Picture: ISTOCK
Picture: ISTOCK

Parliament’s trade and industry committee has opted to limit the scope of the National Gambling Amendment Bill — adopted this week — to a number of circumscribed issues, leaving contentious matters to the sixth parliament, which will take office after next year’s elections.

The redrafted bill adopted by the committee proposes to dissolve the National Gambling Board, which has been under administration for the past four years, and replace it with a National Gambling Regulator, which will be headed up by a CEO and will report directly to the department of trade and industry.

This is in line with the department’s policy to do away with the boards of the agencies that fall under it, and implement the National Gambling Policy adopted by the cabinet in 2016.

However, DA trade and industry spokesperson Dean Macpherson has criticised the haste and “piecemeal approach” with which the committee has dealt with the bill. He is also critical of the department only presenting a commissioned report on the governance and possible rationalisation of all its agencies to committee members on Monday — and only after the committee demanded it.

Macpherson believes that committee members should have been informed of the different options available for dealing with the National Gambling Board, and provided with the reasons why the department rejected the recommendations of the report by Ramulifho.

The report recommended that the National Gambling Board and the National Lotteries Board be merged into a new institution — the National Gambling and Lotteries Commission. Macpherson said he was in favour of one overarching body that regulated all forms of gaming and lotteries.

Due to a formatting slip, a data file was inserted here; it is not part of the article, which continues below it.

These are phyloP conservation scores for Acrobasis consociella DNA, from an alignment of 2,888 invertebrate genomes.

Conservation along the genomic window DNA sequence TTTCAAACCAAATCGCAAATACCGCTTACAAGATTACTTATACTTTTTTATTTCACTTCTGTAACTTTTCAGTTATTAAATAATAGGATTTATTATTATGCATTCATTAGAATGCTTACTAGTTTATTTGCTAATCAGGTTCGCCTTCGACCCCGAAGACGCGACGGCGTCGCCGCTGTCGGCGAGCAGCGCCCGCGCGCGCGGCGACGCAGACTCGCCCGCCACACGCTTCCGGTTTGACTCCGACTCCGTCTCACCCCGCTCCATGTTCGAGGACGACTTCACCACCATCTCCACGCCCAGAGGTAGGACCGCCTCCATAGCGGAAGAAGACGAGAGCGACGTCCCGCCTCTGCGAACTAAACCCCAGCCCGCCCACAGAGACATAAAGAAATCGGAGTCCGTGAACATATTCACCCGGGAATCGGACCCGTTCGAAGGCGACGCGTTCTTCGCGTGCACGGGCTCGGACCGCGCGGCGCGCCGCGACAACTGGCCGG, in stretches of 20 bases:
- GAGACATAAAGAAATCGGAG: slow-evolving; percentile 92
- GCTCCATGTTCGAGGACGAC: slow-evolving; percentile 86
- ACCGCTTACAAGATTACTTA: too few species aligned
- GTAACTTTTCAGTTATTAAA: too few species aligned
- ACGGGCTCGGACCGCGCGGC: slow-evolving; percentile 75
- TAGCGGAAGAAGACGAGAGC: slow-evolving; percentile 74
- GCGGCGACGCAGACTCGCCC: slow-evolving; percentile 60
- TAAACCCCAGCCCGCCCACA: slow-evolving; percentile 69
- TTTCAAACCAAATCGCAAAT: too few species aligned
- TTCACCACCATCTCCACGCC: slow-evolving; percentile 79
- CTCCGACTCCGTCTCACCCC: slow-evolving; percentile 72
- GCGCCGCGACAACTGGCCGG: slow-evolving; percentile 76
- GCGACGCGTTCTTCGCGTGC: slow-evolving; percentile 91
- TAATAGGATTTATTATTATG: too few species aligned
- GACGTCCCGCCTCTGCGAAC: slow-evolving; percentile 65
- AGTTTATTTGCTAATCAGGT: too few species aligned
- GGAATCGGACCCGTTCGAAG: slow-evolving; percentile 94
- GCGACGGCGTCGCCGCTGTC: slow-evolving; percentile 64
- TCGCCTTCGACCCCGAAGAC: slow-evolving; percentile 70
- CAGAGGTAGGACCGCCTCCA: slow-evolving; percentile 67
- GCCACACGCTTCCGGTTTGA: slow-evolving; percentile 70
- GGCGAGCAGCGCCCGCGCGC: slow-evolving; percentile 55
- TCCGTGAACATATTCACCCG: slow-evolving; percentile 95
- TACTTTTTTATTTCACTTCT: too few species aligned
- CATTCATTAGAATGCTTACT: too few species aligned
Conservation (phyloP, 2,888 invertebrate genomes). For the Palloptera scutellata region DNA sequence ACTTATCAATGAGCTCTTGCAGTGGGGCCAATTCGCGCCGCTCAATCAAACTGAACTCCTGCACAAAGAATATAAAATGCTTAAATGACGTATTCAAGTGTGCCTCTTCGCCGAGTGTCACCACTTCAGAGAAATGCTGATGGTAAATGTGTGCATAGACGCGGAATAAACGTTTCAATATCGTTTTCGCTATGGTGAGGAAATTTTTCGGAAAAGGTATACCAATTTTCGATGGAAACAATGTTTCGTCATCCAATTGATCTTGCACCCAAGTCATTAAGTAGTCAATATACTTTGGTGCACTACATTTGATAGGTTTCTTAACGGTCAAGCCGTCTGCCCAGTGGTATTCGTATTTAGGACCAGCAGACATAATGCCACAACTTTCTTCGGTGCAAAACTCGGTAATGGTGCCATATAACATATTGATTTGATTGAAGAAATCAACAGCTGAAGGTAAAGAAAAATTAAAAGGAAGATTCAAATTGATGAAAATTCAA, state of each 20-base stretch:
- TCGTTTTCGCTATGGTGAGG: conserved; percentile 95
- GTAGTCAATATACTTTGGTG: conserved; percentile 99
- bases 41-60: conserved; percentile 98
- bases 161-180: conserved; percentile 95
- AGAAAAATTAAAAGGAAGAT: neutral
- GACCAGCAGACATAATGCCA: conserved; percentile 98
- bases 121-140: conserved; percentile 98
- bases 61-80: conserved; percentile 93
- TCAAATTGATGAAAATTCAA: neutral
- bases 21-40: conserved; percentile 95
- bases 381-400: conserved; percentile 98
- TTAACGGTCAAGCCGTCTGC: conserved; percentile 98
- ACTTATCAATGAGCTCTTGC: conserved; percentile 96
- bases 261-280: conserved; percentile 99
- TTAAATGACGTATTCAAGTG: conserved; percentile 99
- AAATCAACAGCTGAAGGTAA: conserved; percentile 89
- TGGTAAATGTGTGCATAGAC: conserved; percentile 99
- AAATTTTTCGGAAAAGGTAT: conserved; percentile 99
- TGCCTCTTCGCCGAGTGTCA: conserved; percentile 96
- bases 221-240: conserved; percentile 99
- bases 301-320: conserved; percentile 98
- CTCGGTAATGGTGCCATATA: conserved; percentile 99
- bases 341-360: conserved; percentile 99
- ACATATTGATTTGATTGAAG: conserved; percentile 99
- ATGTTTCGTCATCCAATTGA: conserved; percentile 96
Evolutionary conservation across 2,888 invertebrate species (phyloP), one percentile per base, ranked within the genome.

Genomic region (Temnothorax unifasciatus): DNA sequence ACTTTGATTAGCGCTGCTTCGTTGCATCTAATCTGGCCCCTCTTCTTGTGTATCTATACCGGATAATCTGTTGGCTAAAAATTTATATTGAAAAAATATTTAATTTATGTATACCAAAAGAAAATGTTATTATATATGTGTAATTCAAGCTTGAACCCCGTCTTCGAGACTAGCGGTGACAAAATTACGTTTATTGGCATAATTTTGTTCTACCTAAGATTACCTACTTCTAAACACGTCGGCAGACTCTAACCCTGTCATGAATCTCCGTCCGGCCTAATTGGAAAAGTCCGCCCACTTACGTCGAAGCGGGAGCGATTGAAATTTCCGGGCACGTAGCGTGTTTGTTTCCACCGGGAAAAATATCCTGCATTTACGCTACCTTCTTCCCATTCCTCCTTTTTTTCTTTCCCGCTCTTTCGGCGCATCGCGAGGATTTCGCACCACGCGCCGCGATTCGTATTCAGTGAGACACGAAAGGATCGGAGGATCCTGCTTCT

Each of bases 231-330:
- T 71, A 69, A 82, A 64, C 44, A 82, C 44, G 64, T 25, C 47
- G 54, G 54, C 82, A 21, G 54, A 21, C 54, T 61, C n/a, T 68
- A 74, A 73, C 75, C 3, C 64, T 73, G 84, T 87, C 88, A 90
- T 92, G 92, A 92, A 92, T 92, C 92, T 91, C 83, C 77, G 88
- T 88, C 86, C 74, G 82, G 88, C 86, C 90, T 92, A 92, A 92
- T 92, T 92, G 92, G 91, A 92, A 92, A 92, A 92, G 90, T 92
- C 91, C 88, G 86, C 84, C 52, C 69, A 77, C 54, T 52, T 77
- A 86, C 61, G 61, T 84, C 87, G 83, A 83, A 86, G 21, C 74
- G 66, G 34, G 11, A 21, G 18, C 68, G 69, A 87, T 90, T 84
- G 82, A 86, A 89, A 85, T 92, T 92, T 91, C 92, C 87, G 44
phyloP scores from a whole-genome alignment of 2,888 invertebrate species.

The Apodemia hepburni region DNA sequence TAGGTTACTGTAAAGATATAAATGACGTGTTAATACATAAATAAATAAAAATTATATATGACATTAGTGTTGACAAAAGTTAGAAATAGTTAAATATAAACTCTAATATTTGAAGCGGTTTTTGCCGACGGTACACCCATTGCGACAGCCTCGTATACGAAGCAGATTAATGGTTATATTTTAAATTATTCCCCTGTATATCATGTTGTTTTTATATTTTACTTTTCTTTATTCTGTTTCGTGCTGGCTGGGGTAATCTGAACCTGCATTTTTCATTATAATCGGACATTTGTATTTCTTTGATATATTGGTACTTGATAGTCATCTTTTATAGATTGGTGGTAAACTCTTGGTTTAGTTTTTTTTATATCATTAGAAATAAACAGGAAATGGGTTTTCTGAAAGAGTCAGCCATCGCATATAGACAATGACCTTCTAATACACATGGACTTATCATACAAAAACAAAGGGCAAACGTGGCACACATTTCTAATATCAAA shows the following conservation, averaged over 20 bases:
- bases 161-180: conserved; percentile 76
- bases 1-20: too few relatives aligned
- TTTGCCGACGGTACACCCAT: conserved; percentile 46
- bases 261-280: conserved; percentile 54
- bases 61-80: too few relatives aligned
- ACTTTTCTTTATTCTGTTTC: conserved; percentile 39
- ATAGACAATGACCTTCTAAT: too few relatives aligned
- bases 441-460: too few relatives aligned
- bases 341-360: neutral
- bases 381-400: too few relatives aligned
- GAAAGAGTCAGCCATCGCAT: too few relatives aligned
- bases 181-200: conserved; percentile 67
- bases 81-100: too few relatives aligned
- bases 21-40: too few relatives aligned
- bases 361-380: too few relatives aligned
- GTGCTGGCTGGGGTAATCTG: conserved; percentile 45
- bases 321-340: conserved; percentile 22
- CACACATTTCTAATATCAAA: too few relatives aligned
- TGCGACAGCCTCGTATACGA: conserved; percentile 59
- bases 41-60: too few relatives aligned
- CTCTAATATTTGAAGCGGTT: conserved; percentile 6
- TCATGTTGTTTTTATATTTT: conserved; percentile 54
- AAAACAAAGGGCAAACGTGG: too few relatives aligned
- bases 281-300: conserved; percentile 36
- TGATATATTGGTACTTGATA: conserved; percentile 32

The DA has thus objected to the bill as it does not believe the committee applied its mind to it sufficiently.


Committee chair Joanmariae Fubbs said that although the department had introduced a comprehensive bill, the committee had resolved to deal with only three technical issues “to address existing governance challenges speedily”.

These issues were the dissolution of the National Gambling Board and its replacement by the National Gambling Regulator; addressing governance challenges relating to the National Gambling Policy Council; and broadening the national central electronic monitoring system.

Fubbs said that other more substantive issues, such as horse racing, dog racing, electronic bingo terminals, betting on lottery results and online gaming, would be referred for consideration in the sixth parliament. These issues are included in the bill tabled by trade and industry minister Rob Davies.

The original bill proposed prohibiting dog racing, and betting on it; restricting the advertising and promotion of gambling activities; restricting the structure and allocation of bingo machines; and recognising electronic bingo terminals.

It provided for the self-regulation of the horse-racing industry and prohibited betting on the results of the lottery. It also proposed the establishment of the National Gambling Regulator.

Said Fubbs: “Even though the committee considers these matters to be serious, the time available would not have allowed for an effective interrogation of these matters. Therefore, the committee is of the view that these amendments, adopted today, will pave the way for more comprehensive and holistic amendments to the gambling regulatory framework.”